The Tax Court held that the Uniform Standards of Professional Appraisal Practice (USPAP) are not the sole measure of an expert witness’s reliability. The witness had been called upon to provide a value of a conservation easement restricting the use of real property, or “servitude.” Based on that testimony, the court upheld the Service’s denial of the full claimed value of the servitude as a deduction for a charitable contribution.
Whitehouse Hotel, a limited partnership, purchased Maison Blanche, a historic building near the French Quarter of New Orleans, and adjoining property Whitehouse developed the parcel into a hotel operated by Ritz-Carlton. It also transferred to the Preservation Alliance of New Orleans a conservation servitude guaranteeing to maintain the historic appearance of the building’s facade in good condition. Whitehouse claimed on its 1997 federal income tax return a charitable contribution deduction for $7.44 million, the amount an appraiser determined as reflecting the property’s reduction in value by the servitude. The IRS determined that the allowable deduction should have been $1.15 million.
Both Whitehouse and the IRS used expert witnesses at trial. Whitehouse argued that the government’s expert was disqualified because (1) he was not experienced with this type of transfer and (2) his report did not conform with USPAP, since he used only the sales approach, rejecting the cost and income approaches.
In answer to the taxpayer’s first objection, the court held that the government’s expert, while having limited experience with this type of transfer, did have experience valuing property encumbered with a restriction. Furthermore, Whitehouse failed to distinguish between various types of property restrictions, the court said. On the second objection, the court held that while compliance with USPAP is an indicator of reliability, trial judges bear the responsibility of determining the reliability of an expert witness’s testimony. Whitehouse argued that USPAP should be the sole indicator of reliability. The court held that an expert’s opinion that does not fully comport with USPAP may still be admissible, even if it might not prove helpful.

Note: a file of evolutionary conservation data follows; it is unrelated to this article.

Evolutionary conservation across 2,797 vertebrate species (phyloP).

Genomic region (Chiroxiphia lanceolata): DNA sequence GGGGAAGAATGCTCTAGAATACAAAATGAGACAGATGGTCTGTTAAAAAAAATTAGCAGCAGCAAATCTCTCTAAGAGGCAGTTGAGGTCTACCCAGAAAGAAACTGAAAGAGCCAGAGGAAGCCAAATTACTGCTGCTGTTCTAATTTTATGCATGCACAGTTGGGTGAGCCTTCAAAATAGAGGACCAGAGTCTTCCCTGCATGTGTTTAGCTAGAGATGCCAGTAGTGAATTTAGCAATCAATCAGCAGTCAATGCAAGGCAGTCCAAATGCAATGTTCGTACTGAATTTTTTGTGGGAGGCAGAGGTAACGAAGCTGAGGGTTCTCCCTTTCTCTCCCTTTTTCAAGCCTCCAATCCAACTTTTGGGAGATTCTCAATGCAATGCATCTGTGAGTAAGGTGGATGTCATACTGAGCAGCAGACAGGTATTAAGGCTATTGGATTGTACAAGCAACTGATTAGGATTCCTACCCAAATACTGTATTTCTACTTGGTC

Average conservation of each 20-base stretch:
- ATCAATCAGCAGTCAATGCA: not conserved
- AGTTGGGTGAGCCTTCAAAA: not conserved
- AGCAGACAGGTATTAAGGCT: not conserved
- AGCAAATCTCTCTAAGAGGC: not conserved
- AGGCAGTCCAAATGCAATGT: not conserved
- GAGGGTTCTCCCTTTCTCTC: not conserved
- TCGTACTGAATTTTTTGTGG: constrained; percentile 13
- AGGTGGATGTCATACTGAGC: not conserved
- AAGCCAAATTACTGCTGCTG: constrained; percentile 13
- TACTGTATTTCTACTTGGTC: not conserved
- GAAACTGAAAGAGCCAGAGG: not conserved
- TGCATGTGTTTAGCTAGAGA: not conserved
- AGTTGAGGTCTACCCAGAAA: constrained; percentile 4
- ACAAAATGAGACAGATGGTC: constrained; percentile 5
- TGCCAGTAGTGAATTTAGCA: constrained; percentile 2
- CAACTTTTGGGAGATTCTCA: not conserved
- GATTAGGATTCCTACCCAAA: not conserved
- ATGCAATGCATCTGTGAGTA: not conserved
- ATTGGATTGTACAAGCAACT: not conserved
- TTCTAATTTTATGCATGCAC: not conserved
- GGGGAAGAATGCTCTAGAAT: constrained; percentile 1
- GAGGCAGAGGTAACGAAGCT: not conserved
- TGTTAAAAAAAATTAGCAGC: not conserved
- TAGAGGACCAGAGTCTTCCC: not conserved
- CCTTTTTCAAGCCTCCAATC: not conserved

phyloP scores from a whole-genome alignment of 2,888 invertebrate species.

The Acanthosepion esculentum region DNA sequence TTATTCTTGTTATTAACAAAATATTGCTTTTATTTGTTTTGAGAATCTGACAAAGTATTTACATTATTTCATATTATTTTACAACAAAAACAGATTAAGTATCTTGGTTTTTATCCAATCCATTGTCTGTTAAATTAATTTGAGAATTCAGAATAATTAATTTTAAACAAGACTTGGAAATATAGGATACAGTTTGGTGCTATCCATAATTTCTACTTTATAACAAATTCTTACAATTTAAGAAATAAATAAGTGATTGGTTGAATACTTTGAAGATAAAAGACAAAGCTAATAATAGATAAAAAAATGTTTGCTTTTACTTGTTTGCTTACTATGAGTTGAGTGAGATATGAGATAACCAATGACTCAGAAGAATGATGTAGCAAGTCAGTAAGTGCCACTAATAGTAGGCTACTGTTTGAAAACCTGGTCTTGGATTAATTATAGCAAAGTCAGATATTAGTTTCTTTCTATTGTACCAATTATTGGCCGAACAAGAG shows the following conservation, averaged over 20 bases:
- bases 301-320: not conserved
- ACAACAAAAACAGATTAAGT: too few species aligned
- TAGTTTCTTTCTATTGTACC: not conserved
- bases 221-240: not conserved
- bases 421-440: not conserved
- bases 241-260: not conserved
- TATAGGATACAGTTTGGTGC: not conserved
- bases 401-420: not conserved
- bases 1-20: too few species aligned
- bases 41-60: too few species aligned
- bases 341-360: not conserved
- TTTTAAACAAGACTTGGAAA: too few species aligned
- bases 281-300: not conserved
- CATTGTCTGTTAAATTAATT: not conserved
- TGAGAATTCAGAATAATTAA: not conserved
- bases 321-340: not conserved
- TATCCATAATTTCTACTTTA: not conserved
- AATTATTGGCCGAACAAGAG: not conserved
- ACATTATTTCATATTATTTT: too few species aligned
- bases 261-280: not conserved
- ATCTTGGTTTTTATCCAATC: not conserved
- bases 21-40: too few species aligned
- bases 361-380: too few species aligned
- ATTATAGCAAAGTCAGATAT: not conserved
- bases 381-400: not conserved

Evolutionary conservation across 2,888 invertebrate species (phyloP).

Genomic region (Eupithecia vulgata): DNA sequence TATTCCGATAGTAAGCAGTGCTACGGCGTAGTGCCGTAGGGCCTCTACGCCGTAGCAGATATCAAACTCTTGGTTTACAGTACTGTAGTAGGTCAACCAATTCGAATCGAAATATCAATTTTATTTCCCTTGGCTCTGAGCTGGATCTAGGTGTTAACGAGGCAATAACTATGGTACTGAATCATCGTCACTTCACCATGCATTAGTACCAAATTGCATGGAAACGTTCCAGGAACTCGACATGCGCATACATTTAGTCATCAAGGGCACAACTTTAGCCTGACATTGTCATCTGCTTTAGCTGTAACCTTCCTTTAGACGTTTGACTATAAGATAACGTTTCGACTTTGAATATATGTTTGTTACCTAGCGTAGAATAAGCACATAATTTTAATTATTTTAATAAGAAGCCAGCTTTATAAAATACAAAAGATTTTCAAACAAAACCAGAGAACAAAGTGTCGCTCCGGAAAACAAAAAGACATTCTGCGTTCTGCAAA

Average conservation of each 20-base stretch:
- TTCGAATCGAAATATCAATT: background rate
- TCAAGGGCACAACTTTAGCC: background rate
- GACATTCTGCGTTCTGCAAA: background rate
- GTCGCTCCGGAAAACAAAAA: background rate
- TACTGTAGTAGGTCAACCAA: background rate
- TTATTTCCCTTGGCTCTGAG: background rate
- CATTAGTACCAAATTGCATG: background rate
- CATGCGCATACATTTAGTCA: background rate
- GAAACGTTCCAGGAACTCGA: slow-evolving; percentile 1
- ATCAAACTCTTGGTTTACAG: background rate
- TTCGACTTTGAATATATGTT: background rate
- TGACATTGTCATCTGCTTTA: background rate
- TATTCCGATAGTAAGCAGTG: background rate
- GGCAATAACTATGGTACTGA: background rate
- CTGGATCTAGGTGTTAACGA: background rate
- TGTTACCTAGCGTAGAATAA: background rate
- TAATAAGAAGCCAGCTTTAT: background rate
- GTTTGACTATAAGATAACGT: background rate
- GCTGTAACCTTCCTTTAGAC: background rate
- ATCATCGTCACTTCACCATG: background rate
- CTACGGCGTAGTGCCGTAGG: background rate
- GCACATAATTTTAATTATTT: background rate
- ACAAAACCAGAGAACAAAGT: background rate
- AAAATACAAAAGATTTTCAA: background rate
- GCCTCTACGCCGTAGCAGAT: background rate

The court found the report by the government’s expert to be the more reliable and held for the IRS. Furthermore, the court imposed the 40% penalty for gross valuation misstatement (greater than 400% difference) and held that Whitehouse did not qualify for the reasonable-cause exception. The taxpayer appealed the decision to the Fifth Circuit on Jan. 27.
Whitehouse Limited Partnership v. Commissioner, 131 TC no. 10
By Michael H. Brown, associate professor of accounting, Millikin University, Decatur, Ill.